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The challenge of caring for patients in pain: from the nurse’s perspective

Authors

  • Katrin Blondal,

    1. Authors:Katrin Blondal, MSc, RN, CNS, Project Manager, Surgical Division, Landspitali-University Hospital, Reykjavik, Iceland; Sigridur Halldorsdottir, PhD, RN, MSN, Professor of Nursing and Director of Graduate Studies, Faculty of Health Sciences, University of Akureyri, Akureyri, Iceland
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  • Sigridur Halldorsdottir

    1. Authors:Katrin Blondal, MSc, RN, CNS, Project Manager, Surgical Division, Landspitali-University Hospital, Reykjavik, Iceland; Sigridur Halldorsdottir, PhD, RN, MSN, Professor of Nursing and Director of Graduate Studies, Faculty of Health Sciences, University of Akureyri, Akureyri, Iceland
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Katrin Blondal, Project Manager, Surgical Division, Landspitali-University Hospital, Reykjavik, Iceland. Telephone: +354-5431000.
E-mail:katrinbl@landspitali.is

Abstract

Aim.  To increase understanding of what it is like for nurses to care for patients in pain.

Background.  Hospitalised patients are still suffering from pain despite increased knowledge, new technology and a wealth of research. Since nurses are key figures in successful pain management and research findings indicate that caring for suffering patients is a stressful and demanding experience where conflict often arises in nurses’ relations with patients and doctors, it may be fruitful to study nurses’ experience of caring for patients in pain to increase understanding of the above problem.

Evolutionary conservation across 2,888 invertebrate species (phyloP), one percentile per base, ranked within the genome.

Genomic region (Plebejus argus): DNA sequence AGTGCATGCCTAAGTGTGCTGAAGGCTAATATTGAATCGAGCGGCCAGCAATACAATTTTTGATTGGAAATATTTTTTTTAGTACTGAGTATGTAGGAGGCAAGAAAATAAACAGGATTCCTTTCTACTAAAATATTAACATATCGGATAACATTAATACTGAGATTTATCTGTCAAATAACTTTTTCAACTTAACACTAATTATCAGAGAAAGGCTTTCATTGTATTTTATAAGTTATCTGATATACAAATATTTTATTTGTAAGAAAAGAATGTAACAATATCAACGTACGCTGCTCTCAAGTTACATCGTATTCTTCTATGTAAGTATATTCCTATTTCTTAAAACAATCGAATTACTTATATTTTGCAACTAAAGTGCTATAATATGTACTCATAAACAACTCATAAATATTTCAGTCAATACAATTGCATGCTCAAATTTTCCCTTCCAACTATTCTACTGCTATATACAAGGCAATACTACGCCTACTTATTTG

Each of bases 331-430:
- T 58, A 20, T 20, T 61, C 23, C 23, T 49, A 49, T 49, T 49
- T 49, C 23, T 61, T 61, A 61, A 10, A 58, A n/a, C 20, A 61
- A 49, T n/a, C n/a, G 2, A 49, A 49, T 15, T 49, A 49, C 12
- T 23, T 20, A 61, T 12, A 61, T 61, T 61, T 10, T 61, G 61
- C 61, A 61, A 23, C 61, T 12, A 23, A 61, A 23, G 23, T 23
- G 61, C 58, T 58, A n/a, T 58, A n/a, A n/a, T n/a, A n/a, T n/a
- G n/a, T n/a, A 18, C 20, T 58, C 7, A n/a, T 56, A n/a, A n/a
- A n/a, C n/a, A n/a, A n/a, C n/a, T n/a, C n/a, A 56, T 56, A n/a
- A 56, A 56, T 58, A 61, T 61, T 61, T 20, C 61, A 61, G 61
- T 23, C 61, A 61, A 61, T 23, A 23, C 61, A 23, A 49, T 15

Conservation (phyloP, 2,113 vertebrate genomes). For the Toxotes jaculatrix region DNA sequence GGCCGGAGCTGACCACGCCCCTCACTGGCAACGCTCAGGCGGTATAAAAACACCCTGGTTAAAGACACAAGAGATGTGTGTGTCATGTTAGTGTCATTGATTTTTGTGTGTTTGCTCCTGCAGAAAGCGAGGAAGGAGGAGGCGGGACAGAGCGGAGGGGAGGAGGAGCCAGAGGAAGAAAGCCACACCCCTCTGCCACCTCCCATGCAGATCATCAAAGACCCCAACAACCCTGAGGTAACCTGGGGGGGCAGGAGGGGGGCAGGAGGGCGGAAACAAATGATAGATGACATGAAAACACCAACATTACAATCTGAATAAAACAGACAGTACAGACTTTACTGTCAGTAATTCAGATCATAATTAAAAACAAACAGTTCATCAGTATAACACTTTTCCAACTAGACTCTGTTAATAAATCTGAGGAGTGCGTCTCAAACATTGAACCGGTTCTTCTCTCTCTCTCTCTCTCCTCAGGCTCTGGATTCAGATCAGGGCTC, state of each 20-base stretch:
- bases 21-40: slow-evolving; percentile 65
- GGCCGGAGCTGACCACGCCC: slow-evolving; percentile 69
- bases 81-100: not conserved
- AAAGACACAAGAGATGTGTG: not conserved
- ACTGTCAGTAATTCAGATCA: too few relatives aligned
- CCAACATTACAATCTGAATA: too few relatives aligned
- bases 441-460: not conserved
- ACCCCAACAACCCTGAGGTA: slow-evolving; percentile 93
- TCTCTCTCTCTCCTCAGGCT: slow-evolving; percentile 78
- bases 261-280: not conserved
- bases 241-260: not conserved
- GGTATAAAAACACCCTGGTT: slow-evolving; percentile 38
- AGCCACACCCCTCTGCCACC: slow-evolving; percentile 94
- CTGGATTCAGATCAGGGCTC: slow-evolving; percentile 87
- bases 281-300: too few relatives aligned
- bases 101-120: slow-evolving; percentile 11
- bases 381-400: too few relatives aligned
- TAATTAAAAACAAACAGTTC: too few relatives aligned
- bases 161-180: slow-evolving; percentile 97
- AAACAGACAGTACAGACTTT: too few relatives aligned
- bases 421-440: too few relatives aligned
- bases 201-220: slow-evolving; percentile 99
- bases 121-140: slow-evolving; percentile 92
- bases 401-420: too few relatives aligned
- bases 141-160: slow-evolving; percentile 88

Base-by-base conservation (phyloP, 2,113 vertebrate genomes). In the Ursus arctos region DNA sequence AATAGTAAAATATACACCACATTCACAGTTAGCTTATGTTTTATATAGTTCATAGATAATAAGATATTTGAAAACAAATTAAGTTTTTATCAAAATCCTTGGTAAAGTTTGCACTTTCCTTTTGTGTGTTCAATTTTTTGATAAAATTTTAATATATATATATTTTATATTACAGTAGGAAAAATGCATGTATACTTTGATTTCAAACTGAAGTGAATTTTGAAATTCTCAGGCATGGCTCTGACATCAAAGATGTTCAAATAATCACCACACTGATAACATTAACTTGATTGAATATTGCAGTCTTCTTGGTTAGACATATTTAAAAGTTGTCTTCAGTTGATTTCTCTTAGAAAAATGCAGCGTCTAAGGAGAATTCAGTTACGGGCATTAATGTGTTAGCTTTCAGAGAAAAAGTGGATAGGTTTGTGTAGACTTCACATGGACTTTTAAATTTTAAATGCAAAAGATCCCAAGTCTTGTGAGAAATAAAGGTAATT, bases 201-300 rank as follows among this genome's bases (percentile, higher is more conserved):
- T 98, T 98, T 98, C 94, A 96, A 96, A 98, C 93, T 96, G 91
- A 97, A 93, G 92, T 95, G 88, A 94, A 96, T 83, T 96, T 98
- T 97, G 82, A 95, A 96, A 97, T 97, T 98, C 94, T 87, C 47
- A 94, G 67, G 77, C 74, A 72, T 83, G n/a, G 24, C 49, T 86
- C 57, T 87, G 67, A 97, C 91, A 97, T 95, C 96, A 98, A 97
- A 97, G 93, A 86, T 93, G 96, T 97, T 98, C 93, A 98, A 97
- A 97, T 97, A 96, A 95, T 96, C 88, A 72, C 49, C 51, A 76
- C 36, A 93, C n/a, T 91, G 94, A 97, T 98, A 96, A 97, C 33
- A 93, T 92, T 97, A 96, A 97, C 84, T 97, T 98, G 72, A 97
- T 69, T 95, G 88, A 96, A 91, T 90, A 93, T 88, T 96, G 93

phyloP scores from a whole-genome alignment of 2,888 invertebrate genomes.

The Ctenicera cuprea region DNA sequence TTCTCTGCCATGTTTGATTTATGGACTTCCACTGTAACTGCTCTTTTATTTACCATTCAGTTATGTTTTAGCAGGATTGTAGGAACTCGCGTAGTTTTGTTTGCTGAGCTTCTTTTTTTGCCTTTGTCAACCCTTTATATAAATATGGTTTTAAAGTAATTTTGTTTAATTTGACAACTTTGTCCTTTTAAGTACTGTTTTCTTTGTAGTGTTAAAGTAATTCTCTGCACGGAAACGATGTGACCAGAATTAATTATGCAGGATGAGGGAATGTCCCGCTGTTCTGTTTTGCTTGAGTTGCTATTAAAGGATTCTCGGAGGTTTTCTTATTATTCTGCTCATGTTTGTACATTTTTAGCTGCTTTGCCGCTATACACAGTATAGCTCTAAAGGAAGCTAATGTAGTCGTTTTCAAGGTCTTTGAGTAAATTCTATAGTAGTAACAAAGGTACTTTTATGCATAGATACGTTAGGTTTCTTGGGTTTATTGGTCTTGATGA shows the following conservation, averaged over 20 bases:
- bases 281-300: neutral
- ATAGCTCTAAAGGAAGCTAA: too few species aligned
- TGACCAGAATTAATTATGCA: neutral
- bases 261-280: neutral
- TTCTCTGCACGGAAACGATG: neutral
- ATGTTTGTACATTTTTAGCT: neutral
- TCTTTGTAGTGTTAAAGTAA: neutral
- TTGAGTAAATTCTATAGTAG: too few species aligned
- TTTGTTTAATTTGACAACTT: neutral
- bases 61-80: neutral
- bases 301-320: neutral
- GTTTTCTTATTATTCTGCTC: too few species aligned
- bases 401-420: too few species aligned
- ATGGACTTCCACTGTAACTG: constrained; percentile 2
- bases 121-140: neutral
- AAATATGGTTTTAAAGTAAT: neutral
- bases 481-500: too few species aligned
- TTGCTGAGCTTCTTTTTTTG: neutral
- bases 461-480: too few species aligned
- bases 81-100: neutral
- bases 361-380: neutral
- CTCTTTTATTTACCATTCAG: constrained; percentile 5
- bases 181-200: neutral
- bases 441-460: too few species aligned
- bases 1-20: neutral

Design.  A phenomenological study involved 20 dialogues with 10 experienced nurses.

Results.  The findings indicate that caring for a patient in pain is a ‘challenging journey’ for the nurse. The nurse seems to have a ‘strong motivation to ease the pain’ through moral obligation, knowledge, personal experience and conviction. The main challenges that face the nurse are ‘reading the patient’, ‘dealing with inner conflict of moral dilemmas’, ‘dealing with gatekeepers’ (physicians) and ‘organisational hindrances’. Depending upon the outcome, pain management can have positive or negative effects on the patient and the nurse.

Conclusions.  Nurses need various coexisting patterns of knowledge, as well as a favourable organisational environment, if they are to be capable of performing in accord with their moral and professional obligations regarding pain relief. Nurses’ knowledge in this respect may hitherto have been too narrowly defined.

Relevance to clinical practice.  The findings can stimulate nurses to reflect critically on their current pain management practice. By identifying their strengths as well as their limitations, they can improve their knowledge and performance on their own, or else request more education, training and support. Since nurses’ clinical decisions are constantly moulded and stimulated by multiple patterns of knowledge, educators in pain management should focus not only on theoretical but also on personal and ethical knowledge.

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